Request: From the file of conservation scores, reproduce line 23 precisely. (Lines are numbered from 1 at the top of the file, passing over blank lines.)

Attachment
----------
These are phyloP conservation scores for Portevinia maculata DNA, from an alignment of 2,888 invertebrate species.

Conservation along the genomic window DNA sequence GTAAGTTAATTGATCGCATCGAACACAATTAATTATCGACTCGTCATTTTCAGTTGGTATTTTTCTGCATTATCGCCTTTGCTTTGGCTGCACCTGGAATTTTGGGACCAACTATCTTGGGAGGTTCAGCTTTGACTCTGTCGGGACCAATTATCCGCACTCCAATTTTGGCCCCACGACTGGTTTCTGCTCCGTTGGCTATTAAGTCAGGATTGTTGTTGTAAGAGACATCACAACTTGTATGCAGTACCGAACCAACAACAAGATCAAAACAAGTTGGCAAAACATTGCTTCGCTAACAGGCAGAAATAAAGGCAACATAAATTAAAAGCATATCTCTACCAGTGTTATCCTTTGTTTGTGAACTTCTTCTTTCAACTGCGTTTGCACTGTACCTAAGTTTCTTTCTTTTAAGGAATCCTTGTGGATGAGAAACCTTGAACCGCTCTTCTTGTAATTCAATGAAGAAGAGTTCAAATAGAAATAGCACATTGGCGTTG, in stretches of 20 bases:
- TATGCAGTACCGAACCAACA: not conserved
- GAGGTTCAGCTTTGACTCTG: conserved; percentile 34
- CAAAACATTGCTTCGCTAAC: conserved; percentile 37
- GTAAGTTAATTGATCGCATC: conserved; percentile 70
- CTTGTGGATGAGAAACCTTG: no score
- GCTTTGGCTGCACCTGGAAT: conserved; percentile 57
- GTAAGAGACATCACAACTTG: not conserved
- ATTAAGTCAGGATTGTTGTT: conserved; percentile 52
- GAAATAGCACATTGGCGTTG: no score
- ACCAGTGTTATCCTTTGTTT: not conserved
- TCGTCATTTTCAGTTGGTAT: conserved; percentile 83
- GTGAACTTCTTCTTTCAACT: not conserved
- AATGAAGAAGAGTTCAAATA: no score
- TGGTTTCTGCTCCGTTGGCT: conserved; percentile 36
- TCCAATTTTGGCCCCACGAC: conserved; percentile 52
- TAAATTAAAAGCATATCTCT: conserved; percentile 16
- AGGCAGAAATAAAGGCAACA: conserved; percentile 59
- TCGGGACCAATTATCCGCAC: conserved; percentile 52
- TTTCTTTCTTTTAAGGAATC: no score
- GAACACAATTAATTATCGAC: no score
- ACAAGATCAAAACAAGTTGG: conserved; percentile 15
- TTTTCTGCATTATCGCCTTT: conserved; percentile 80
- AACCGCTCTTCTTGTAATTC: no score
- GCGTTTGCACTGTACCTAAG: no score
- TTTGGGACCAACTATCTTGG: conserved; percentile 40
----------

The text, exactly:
- ACAAGATCAAAACAAGTTGG: conserved; percentile 15